VI. Legal Updates
Various: NPR has a primer on what cases to watch in the upcoming months and what impacts they may have on the November 2016 elections.
California: U.S. District Judge Charles R. Breyer refused to grant a motion from the California Council of the Blind for a preliminary injunction against San Mateo County and the state of California. The original suit claimed that the county and state were disenfranchising blind and visually impaired voters by using an all-paper absentee ballot pilot program.
Iowa: In a 4-3 decision, the Iowa Supreme Court ruled that all felonies are “infamous crimes” and therefore all ex-felons remain permanently disenfranchised under the state constitution. "This ruling goes in line with 150 years of precedence and has been reaffirmed by the people of Iowa and their elected representatives on multiple occasions," Iowa Secretary of State Paul Pate said in a statement. Some lawmakers and civil rights groups vow to change the state law and amend the constitution.
Louisiana: VOTE — Voice of the Ex-Offender has filed suit in the 19th Judicial District seeking to restore voting rights to nearly 70,000 Louisiana citizens. The lawsuit, which names Gov. John Bel Edwards and Secretary of State Tom Schedler as defendants, takes aim at a law passed in 1976 that altered the definition of who may vote so that it excludes people on probation or parole. The lawsuit claims that law was passed improperly and that the state constitution, as written and approved in 1974, actually afforded voting rights to probationers and parolees.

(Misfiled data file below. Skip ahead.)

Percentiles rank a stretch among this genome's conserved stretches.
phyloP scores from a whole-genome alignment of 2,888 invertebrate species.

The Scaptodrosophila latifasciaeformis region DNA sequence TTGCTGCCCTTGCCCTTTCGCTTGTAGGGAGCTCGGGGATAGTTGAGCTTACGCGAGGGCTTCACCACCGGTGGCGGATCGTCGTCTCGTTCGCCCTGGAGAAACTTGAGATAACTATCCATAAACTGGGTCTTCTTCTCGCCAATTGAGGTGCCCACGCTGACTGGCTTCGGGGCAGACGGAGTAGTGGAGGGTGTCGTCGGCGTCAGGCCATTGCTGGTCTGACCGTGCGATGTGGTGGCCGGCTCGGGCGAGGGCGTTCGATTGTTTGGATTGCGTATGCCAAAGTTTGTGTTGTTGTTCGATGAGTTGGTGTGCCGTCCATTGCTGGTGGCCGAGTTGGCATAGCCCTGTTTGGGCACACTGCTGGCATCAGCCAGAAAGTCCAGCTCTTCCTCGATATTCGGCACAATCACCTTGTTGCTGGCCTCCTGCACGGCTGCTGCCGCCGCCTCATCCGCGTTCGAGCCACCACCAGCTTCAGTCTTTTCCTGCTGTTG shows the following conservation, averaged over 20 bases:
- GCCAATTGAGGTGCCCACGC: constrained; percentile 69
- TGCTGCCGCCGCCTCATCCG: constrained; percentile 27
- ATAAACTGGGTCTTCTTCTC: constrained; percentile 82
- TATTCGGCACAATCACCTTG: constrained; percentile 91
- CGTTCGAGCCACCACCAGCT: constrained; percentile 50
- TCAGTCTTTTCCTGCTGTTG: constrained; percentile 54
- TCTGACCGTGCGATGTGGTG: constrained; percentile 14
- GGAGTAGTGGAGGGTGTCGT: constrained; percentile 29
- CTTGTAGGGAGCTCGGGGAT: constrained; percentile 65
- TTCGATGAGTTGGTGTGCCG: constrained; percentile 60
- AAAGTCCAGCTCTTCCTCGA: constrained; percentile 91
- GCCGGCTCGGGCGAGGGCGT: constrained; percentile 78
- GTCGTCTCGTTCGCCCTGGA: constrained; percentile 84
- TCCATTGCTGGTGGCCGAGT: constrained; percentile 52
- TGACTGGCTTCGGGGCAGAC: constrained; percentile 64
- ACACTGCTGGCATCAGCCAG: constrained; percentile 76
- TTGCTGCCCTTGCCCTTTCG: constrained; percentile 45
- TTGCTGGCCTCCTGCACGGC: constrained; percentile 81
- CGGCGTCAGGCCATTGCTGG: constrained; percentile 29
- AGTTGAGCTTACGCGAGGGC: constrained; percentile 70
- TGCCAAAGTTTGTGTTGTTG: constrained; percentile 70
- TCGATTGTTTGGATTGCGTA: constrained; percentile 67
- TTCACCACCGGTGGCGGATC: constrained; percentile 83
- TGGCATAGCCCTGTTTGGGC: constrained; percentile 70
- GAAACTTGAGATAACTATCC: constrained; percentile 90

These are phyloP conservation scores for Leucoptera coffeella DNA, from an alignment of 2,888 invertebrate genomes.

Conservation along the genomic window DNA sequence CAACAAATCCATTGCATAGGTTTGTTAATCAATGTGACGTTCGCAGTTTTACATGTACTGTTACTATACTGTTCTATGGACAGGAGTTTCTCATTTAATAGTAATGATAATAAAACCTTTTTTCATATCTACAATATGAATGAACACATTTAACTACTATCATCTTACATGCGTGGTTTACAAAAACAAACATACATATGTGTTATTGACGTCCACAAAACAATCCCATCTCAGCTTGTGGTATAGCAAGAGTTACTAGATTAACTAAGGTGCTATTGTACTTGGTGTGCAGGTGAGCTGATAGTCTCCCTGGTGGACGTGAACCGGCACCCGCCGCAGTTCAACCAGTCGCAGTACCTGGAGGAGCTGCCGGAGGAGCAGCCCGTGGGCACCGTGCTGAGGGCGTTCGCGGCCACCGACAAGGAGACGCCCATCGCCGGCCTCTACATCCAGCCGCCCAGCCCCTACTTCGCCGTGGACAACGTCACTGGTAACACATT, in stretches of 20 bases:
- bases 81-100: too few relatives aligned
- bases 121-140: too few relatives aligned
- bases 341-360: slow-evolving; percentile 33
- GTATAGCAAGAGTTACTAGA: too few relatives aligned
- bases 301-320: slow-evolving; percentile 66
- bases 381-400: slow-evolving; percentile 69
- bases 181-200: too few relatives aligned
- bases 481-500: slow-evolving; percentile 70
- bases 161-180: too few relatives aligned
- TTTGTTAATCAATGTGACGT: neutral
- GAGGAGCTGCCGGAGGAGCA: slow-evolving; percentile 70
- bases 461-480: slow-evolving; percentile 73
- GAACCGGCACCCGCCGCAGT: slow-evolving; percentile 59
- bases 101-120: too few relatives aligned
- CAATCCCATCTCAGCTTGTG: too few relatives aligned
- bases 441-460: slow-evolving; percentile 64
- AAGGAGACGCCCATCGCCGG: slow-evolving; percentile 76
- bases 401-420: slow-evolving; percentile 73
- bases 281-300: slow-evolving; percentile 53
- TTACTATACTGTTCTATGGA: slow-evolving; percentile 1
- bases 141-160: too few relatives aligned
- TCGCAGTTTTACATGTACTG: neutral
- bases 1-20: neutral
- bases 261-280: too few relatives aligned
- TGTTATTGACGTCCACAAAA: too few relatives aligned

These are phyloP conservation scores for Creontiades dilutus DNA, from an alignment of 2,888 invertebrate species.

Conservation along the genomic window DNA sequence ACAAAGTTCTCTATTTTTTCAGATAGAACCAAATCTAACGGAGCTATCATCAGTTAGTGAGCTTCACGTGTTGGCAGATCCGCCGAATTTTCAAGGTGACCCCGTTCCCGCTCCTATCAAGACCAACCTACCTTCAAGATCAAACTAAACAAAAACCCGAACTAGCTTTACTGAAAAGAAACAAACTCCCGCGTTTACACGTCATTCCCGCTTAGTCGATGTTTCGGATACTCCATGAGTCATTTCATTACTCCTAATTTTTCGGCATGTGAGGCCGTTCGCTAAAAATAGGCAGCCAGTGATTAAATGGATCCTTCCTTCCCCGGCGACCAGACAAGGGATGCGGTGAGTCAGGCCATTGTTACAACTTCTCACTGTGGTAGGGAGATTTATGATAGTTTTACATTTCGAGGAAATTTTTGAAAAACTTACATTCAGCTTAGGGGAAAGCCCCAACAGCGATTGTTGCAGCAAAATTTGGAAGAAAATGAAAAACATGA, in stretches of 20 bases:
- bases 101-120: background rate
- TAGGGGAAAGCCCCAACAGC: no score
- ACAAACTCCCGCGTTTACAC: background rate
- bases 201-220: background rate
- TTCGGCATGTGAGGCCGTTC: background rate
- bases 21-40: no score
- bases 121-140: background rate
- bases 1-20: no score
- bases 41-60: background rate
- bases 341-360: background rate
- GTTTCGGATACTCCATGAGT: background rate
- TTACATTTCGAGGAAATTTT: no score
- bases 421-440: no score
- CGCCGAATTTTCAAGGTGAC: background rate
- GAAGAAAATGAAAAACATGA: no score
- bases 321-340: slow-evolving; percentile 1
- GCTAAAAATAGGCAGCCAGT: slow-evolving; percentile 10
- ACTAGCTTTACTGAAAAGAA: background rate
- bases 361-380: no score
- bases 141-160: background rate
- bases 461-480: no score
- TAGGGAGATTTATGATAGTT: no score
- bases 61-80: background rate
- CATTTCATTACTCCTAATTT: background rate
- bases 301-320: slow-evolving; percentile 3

New Jersey: The New Jersey Court of Appeals rejected a challenge to the state’s voter registration deadline. The Rutgers University Student Association had argued that the state’s 21-day registration deadline is no longer needed because of electronic systems to verify registrations.
North Carolina: A three-judge panel of the 4th U.S. Circuit Court of Appeals has ruled 2-1 that new voting maps for the Wake County board of commissioners and board of education are unconstitutional because they violate equal representation. Candidate filing for the November election was set to start Friday, but that now is in limbo.
Wisconsin: After nine days of trial, Judge James Peterson heard closing remarks in Wisconsin’s voter ID law challenge. During closing arguments, Peterson said, “Both the Democratic side and the Republican side probably overstated or over-predicted the impact the voter ID law would have on elections,” adding that he doesn't see "anything powerful either way." Peterson said he will rule by the end of July.